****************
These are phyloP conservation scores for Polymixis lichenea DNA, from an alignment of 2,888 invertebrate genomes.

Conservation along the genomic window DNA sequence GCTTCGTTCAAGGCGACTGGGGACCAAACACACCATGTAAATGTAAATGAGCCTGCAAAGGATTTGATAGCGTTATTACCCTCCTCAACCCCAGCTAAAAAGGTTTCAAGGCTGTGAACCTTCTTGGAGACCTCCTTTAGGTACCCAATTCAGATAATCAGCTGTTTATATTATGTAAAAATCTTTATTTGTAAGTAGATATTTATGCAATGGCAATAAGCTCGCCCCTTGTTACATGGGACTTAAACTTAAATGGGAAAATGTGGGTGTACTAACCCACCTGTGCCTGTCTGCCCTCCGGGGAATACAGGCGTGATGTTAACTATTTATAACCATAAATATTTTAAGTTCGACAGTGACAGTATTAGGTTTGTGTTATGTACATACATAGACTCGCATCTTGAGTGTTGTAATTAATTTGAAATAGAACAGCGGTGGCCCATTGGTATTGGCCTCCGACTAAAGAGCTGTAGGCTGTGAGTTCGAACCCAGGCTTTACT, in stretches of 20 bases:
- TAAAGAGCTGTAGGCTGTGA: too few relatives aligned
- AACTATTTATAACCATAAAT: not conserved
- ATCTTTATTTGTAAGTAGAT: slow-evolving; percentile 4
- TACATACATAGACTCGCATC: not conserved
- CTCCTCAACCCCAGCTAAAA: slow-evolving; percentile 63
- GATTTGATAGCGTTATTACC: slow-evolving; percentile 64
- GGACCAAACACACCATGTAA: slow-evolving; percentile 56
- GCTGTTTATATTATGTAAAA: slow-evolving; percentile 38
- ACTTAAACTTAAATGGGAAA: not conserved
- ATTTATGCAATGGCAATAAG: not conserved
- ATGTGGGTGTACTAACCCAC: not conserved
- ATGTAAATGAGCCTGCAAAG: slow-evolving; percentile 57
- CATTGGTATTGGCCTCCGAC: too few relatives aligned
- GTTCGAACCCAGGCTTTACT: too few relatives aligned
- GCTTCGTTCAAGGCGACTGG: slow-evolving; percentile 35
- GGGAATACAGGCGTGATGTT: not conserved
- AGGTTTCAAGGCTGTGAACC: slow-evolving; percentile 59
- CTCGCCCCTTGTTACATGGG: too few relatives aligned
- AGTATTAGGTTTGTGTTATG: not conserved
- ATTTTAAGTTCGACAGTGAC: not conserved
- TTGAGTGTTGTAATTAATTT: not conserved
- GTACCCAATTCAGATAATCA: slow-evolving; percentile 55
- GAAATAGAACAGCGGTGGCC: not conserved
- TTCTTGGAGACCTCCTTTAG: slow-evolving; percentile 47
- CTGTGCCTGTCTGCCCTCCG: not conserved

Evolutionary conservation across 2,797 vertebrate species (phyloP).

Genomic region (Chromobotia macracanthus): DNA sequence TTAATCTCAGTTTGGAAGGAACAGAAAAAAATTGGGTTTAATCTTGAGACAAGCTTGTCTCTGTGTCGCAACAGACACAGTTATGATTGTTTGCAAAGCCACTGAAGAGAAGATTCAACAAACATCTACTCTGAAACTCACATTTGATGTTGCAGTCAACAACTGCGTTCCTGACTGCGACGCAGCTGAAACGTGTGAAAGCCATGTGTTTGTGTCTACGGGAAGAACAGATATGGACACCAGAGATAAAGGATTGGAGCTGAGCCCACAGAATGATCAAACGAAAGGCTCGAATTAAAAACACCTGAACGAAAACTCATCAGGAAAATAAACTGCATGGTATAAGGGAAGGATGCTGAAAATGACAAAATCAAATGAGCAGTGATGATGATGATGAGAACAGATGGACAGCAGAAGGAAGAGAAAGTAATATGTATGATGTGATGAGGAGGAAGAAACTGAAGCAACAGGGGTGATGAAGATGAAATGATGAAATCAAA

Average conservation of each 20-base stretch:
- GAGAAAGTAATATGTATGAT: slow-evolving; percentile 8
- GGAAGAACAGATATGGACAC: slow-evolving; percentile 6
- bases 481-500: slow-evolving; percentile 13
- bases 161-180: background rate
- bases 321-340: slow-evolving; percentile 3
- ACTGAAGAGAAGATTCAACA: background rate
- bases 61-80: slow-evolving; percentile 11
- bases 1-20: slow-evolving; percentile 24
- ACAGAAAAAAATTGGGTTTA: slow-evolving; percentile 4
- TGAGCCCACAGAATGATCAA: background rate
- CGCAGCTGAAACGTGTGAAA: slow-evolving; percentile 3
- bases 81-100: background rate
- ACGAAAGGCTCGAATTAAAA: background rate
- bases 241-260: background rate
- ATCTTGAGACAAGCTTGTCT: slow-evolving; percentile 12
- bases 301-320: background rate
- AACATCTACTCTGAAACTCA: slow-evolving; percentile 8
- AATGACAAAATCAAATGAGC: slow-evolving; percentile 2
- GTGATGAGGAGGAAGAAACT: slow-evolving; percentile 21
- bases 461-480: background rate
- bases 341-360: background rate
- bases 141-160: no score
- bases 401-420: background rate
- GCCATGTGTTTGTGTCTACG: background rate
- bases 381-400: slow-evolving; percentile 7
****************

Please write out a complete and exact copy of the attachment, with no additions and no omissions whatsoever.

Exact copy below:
These are phyloP conservation scores for Polymixis lichenea DNA, from an alignment of 2,888 invertebrate genomes.

Conservation along the genomic window DNA sequence GCTTCGTTCAAGGCGACTGGGGACCAAACACACCATGTAAATGTAAATGAGCCTGCAAAGGATTTGATAGCGTTATTACCCTCCTCAACCCCAGCTAAAAAGGTTTCAAGGCTGTGAACCTTCTTGGAGACCTCCTTTAGGTACCCAATTCAGATAATCAGCTGTTTATATTATGTAAAAATCTTTATTTGTAAGTAGATATTTATGCAATGGCAATAAGCTCGCCCCTTGTTACATGGGACTTAAACTTAAATGGGAAAATGTGGGTGTACTAACCCACCTGTGCCTGTCTGCCCTCCGGGGAATACAGGCGTGATGTTAACTATTTATAACCATAAATATTTTAAGTTCGACAGTGACAGTATTAGGTTTGTGTTATGTACATACATAGACTCGCATCTTGAGTGTTGTAATTAATTTGAAATAGAACAGCGGTGGCCCATTGGTATTGGCCTCCGACTAAAGAGCTGTAGGCTGTGAGTTCGAACCCAGGCTTTACT, in stretches of 20 bases:
- TAAAGAGCTGTAGGCTGTGA: too few relatives aligned
- AACTATTTATAACCATAAAT: not conserved
- ATCTTTATTTGTAAGTAGAT: slow-evolving; percentile 4
- TACATACATAGACTCGCATC: not conserved
- CTCCTCAACCCCAGCTAAAA: slow-evolving; percentile 63
- GATTTGATAGCGTTATTACC: slow-evolving; percentile 64
- GGACCAAACACACCATGTAA: slow-evolving; percentile 56
- GCTGTTTATATTATGTAAAA: slow-evolving; percentile 38
- ACTTAAACTTAAATGGGAAA: not conserved
- ATTTATGCAATGGCAATAAG: not conserved
- ATGTGGGTGTACTAACCCAC: not conserved
- ATGTAAATGAGCCTGCAAAG: slow-evolving; percentile 57
- CATTGGTATTGGCCTCCGAC: too few relatives aligned
- GTTCGAACCCAGGCTTTACT: too few relatives aligned
- GCTTCGTTCAAGGCGACTGG: slow-evolving; percentile 35
- GGGAATACAGGCGTGATGTT: not conserved
- AGGTTTCAAGGCTGTGAACC: slow-evolving; percentile 59
- CTCGCCCCTTGTTACATGGG: too few relatives aligned
- AGTATTAGGTTTGTGTTATG: not conserved
- ATTTTAAGTTCGACAGTGAC: not conserved
- TTGAGTGTTGTAATTAATTT: not conserved
- GTACCCAATTCAGATAATCA: slow-evolving; percentile 55
- GAAATAGAACAGCGGTGGCC: not conserved
- TTCTTGGAGACCTCCTTTAG: slow-evolving; percentile 47
- CTGTGCCTGTCTGCCCTCCG: not conserved

Evolutionary conservation across 2,797 vertebrate species (phyloP).

Genomic region (Chromobotia macracanthus): DNA sequence TTAATCTCAGTTTGGAAGGAACAGAAAAAAATTGGGTTTAATCTTGAGACAAGCTTGTCTCTGTGTCGCAACAGACACAGTTATGATTGTTTGCAAAGCCACTGAAGAGAAGATTCAACAAACATCTACTCTGAAACTCACATTTGATGTTGCAGTCAACAACTGCGTTCCTGACTGCGACGCAGCTGAAACGTGTGAAAGCCATGTGTTTGTGTCTACGGGAAGAACAGATATGGACACCAGAGATAAAGGATTGGAGCTGAGCCCACAGAATGATCAAACGAAAGGCTCGAATTAAAAACACCTGAACGAAAACTCATCAGGAAAATAAACTGCATGGTATAAGGGAAGGATGCTGAAAATGACAAAATCAAATGAGCAGTGATGATGATGATGAGAACAGATGGACAGCAGAAGGAAGAGAAAGTAATATGTATGATGTGATGAGGAGGAAGAAACTGAAGCAACAGGGGTGATGAAGATGAAATGATGAAATCAAA

Average conservation of each 20-base stretch:
- GAGAAAGTAATATGTATGAT: slow-evolving; percentile 8
- GGAAGAACAGATATGGACAC: slow-evolving; percentile 6
- bases 481-500: slow-evolving; percentile 13
- bases 161-180: background rate
- bases 321-340: slow-evolving; percentile 3
- ACTGAAGAGAAGATTCAACA: background rate
- bases 61-80: slow-evolving; percentile 11
- bases 1-20: slow-evolving; percentile 24
- ACAGAAAAAAATTGGGTTTA: slow-evolving; percentile 4
- TGAGCCCACAGAATGATCAA: background rate
- CGCAGCTGAAACGTGTGAAA: slow-evolving; percentile 3
- bases 81-100: background rate
- ACGAAAGGCTCGAATTAAAA: background rate
- bases 241-260: background rate
- ATCTTGAGACAAGCTTGTCT: slow-evolving; percentile 12
- bases 301-320: background rate
- AACATCTACTCTGAAACTCA: slow-evolving; percentile 8
- AATGACAAAATCAAATGAGC: slow-evolving; percentile 2
- GTGATGAGGAGGAAGAAACT: slow-evolving; percentile 21
- bases 461-480: background rate
- bases 341-360: background rate
- bases 141-160: no score
- bases 401-420: background rate
- GCCATGTGTTTGTGTCTACG: background rate
- bases 381-400: slow-evolving; percentile 7